This will prompt you for a secret passphrase. If this is your primary identity key, make sure to use a good passphrase. If this works right you will get two files called id_dsa and id_dsa.pub in your .ssh dir. Note: it is possible to just press the enter key when prompted for a passphrase, which will make a key with no passphrase. This is a Bad Idea for an identity key, so don't do it! See below for uses of keys without passphrases.
Copy the id_dsa.pub file to the other host's .ssh dir with the name authorized_keys2.
This will start the ssh-agent, add your default identity(prompting you for your passphrase), and spawn a bash shell. From this new shell you should be able to:
This should let you in without typing a password or passphrase. Hooray! You can ssh and scp all you want from this bash shell and not have to type any password or passphrase.
Now this is all well and good, but who wants to run their whole life from a single bash instance? If you use an X window system, you can type your passphrase once when you fire up X and all subprocesses will have your keys stored.
This will prompt you for your passphrase when you start up X, and then not again. All shells you spawn from X will have your keys stored.
[pkeck@hurly /]$ ssh -l paulkeck burly
cat foo.pub |ssh burly 'sh -c "cat - >>~/.ssh/authorized_keys2"'
ssh-keygen -t dsa -f ~/.ssh/whoisit
Just press return when it asks you to assign it a passphrase- this will make a key with no passphrase required. If this works right you will get two files called whoisit and whoisit.pub in your .ssh dir.
We want to work on it a little. tempfile should consist of one really long line that looks kind of like this:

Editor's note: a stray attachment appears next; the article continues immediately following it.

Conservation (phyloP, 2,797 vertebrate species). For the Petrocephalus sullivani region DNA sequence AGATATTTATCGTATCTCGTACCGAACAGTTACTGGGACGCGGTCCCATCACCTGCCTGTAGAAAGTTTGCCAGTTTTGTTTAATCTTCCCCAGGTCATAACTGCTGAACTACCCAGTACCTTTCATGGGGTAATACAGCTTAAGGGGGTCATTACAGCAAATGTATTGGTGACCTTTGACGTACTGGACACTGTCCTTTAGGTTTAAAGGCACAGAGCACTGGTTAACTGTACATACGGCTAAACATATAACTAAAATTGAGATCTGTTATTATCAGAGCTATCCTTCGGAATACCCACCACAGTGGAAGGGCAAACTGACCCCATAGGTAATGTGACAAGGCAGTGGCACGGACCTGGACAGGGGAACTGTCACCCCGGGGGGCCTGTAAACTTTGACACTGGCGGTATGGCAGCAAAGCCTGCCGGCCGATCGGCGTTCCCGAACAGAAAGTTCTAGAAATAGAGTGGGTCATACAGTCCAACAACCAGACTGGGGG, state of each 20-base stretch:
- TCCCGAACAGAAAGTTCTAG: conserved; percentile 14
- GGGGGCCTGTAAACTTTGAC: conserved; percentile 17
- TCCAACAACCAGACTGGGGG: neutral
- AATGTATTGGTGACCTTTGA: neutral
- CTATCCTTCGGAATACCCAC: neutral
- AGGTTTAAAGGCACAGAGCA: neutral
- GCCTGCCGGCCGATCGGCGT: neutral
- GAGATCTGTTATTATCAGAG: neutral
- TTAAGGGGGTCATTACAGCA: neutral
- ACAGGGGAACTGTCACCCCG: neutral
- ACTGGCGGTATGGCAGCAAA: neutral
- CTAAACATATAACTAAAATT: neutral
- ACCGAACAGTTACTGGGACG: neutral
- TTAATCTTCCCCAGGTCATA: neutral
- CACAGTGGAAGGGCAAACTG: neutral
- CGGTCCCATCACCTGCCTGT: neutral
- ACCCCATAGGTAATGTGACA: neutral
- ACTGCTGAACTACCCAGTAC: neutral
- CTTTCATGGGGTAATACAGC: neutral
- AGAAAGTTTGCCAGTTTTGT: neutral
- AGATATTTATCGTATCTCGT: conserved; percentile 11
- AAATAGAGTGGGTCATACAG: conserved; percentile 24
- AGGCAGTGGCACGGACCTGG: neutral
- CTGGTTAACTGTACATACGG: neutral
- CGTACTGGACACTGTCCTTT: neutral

ssh-dss AAAAB3NzaC1k[...]9qE9BTfw== email@example.com
command="echo I\'m `/usr/ucb/whoami` on `/usr/bin/hostname`",no-port-forwarding,no-X11-forwarding,no-agent-forwarding ssh-dss AAAAB3NzaC1k[...]9qE9BTfw== whoisitnowThat will do what we want on Solaris; to try this example on Linux use this:
command="echo I\'m `/usr/bin/whoami` on `/bin/hostname`",no-port-forwarding,no-X11-forwarding,no-agent-forwarding ssh-dss AAAAB3NzaC1k[...]9qE9BTfw== whoisitnow
The stuff to prepend is your command that will be run when this key is activated, and some options to keep it from being abused (hopefully). The last thing on the line is just a comment, but you probably want to set it to something meaningful.
Also, most examples I see use no-pty as an additional option, but this messes up the carriage-return/linefeediness of the output of the above example. (Try it.) I haven't looked into it enough to see why you would want it, but there you go.
Append tempfile to your authorized_keys2 file on burly.
The following also works but is cumbersome:
ssh-agent sh -c 'ssh-add ~/.ssh/whoisit < /dev/null && ssh burly'
You can also append this "command key" to a different account's
authorized_keys2 file and trigger it from a different
username. You just need the secret key. Like so:
ssh -i ~/.ssh/whoisit -l paulkeck burly'
The next leap in the pattern is something like this:
ssh -i /home/pkeck/.ssh/whoisit -l paulkeck burly'
This could be run by any user on the box if they could read your secret key, so always keep your .ssh dir and all your keys chmodded to 700 and 600 respectively.
You can send the stuff on STDIN with something like this on the triggering
ssh-agent sh -c 'ssh-add ~/.ssh/whoisit < /dev/null && cat alarm.au | ssh burly'
ssh-agent sh -c 'ssh-add ~/.ssh/whoisit < /dev/null && tar cf - /home/pkeck | ssh burly'
Maybe for that one the corresponding command to "catch" that stream would be:
cat - > ~/backups/pkeck.tar.`date +%Y%m%d.%H-%M-%S`
You get the idea! Go crazy!
Tape examples from Ed Cashin's Gettin' Fancy with SSH Keys, my inspiration for getting into this whole thing!